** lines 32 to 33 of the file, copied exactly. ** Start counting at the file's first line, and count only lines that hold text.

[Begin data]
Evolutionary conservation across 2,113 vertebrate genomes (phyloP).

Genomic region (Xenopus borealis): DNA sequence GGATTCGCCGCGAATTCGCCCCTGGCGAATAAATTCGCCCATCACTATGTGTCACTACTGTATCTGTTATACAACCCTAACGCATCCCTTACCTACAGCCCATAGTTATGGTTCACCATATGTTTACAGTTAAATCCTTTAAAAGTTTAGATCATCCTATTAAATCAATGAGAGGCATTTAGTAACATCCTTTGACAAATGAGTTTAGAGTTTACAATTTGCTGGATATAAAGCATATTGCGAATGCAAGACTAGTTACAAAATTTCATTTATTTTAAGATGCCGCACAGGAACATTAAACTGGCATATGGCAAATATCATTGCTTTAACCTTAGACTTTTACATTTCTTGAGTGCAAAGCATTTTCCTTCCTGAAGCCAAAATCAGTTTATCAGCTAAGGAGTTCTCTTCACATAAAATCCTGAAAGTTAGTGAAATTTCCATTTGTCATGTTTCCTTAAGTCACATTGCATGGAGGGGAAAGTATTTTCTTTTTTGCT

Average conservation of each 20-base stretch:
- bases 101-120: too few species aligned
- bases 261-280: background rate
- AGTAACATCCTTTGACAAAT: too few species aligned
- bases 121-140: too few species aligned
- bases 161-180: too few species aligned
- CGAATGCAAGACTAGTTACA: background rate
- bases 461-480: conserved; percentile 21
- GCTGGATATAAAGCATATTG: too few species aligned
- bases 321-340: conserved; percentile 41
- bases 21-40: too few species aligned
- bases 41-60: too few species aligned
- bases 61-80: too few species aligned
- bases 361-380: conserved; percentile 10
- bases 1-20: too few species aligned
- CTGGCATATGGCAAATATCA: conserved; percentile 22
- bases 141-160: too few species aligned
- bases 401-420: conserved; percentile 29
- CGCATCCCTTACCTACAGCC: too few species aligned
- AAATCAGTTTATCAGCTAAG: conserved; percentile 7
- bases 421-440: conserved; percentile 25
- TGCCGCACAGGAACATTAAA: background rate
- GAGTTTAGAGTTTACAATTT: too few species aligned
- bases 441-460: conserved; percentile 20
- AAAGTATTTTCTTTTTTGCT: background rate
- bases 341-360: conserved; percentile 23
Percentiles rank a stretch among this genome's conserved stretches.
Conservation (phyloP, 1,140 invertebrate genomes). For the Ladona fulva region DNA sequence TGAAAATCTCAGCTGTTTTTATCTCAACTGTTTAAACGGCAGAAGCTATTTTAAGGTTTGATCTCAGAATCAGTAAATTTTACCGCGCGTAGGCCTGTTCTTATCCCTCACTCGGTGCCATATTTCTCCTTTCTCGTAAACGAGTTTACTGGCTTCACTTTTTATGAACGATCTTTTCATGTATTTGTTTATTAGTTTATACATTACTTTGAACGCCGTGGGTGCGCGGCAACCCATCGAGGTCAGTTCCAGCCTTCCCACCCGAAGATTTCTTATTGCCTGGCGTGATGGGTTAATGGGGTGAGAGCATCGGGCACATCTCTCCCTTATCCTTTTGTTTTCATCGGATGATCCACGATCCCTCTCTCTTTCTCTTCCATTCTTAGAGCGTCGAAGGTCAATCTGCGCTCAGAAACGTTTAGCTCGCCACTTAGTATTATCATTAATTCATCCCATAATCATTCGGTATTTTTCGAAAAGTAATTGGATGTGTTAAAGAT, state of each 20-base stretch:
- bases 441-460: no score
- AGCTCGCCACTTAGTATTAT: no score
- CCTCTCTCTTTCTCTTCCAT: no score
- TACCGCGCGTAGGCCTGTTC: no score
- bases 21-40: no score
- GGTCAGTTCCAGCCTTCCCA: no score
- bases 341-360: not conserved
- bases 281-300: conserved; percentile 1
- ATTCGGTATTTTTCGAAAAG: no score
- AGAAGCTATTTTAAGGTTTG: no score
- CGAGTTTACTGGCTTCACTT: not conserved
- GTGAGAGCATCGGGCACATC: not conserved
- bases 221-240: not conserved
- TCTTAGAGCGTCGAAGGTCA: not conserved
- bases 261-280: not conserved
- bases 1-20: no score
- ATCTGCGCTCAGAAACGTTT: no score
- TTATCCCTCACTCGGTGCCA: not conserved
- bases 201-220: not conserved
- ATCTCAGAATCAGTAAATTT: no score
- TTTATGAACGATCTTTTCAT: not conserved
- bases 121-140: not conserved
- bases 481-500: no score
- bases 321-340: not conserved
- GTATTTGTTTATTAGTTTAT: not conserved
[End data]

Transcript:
- AGCTCGCCACTTAGTATTAT: no score
- CCTCTCTCTTTCTCTTCCAT: no score